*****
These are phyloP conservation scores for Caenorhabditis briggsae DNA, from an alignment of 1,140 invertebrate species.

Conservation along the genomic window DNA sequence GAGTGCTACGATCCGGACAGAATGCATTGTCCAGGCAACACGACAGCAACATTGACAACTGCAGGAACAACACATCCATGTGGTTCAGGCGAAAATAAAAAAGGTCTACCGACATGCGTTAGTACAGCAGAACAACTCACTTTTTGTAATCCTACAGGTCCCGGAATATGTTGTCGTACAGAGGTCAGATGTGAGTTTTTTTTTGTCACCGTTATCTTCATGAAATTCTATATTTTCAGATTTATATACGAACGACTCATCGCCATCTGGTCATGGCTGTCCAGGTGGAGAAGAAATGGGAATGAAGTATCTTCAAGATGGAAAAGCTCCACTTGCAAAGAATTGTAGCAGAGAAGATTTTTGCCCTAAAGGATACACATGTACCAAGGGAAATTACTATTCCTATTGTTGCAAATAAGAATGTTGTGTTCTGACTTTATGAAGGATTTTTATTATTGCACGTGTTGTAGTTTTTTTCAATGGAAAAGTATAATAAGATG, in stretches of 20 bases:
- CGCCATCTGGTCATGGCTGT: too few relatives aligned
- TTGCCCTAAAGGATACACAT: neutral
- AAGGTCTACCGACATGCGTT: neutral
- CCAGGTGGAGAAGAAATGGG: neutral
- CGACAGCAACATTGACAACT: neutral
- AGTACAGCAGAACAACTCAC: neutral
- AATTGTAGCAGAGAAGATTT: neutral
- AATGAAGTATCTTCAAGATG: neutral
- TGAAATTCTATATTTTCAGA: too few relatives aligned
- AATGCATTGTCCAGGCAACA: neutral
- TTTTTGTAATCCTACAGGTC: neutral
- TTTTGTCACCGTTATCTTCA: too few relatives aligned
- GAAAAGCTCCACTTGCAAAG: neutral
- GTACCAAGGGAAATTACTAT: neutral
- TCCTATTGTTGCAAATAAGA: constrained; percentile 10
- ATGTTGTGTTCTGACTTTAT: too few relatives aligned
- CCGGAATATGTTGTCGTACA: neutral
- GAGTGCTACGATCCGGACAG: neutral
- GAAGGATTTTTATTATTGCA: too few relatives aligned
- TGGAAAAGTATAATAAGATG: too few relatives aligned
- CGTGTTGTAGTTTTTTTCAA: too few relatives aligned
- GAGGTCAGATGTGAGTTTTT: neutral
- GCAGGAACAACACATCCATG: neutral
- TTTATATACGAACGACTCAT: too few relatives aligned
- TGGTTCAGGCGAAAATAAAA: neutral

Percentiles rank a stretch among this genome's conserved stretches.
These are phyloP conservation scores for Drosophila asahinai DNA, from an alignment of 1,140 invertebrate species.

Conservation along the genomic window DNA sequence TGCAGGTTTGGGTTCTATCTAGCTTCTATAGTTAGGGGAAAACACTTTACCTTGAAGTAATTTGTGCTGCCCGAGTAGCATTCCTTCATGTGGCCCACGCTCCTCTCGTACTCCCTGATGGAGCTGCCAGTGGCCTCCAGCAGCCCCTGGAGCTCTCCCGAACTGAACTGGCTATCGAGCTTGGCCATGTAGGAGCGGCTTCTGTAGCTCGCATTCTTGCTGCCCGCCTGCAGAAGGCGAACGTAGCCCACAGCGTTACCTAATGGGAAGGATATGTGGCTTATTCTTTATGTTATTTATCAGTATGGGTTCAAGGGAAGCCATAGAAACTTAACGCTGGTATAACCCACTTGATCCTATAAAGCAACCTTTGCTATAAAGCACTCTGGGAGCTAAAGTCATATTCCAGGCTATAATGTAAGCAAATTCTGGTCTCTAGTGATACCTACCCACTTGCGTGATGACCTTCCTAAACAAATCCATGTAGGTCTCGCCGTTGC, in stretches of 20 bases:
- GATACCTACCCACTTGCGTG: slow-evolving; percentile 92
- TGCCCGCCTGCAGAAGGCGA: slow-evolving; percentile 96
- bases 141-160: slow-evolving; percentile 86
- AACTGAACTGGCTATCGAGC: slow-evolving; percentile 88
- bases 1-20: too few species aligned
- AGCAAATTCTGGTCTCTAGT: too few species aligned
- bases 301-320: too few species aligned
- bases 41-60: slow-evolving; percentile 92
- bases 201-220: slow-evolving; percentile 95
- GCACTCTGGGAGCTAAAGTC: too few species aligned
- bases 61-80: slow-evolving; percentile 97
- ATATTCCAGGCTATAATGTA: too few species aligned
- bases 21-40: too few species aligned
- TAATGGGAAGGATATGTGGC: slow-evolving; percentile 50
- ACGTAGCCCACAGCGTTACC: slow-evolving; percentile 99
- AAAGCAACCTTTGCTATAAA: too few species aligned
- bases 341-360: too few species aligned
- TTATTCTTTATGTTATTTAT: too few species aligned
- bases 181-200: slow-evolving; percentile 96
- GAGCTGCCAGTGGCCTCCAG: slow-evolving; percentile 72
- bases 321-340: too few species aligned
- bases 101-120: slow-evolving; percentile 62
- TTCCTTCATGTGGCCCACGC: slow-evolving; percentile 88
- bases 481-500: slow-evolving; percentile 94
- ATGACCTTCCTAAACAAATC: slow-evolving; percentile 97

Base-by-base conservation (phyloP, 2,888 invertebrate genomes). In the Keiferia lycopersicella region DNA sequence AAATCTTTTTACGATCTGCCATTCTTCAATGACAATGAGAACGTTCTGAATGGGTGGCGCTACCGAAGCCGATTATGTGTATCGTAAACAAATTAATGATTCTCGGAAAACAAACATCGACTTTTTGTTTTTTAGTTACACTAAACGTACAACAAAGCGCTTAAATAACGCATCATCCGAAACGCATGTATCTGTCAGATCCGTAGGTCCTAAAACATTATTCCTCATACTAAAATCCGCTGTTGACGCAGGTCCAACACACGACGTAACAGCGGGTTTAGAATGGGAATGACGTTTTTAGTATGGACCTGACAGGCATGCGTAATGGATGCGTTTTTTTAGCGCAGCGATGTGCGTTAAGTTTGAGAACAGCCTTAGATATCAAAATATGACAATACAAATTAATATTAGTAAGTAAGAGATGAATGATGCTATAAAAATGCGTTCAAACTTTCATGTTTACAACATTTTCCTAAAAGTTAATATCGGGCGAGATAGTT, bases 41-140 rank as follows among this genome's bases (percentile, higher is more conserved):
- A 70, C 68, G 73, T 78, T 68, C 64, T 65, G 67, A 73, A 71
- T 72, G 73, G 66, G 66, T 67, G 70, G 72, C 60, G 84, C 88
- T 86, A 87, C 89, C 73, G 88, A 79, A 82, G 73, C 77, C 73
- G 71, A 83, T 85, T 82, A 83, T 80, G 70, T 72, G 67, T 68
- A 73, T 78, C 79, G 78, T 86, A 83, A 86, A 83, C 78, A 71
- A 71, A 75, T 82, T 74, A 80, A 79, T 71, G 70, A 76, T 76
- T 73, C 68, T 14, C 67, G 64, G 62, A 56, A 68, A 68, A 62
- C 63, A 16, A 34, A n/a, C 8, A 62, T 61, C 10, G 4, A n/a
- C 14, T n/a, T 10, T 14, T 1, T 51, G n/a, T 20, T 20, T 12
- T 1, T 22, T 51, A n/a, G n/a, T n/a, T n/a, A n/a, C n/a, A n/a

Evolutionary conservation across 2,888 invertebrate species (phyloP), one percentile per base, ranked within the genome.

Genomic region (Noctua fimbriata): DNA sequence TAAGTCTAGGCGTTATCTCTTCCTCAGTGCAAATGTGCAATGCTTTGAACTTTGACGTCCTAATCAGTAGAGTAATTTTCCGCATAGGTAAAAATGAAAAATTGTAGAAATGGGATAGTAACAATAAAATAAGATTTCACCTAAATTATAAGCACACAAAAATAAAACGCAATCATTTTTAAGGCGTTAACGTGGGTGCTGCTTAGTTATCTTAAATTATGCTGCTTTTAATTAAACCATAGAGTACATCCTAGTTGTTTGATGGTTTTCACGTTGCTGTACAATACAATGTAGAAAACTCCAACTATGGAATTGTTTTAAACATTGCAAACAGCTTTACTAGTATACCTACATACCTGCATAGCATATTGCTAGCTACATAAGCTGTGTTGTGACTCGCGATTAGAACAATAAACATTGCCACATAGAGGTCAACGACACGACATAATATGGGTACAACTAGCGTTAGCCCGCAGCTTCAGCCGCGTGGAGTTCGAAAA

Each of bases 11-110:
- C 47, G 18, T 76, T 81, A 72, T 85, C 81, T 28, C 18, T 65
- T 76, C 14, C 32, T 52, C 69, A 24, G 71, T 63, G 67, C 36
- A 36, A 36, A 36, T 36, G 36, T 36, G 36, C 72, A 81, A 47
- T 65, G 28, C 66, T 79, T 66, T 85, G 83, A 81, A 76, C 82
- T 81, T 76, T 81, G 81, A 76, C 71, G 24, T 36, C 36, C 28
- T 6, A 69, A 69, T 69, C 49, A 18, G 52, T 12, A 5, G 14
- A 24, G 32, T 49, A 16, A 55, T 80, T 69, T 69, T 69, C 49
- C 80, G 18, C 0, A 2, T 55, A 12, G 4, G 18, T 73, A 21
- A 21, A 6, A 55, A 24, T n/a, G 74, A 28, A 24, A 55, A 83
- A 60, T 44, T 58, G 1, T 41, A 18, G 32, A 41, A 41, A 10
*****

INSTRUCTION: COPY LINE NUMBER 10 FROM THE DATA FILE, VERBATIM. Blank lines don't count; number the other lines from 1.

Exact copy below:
- AATGAAGTATCTTCAAGATG: neutral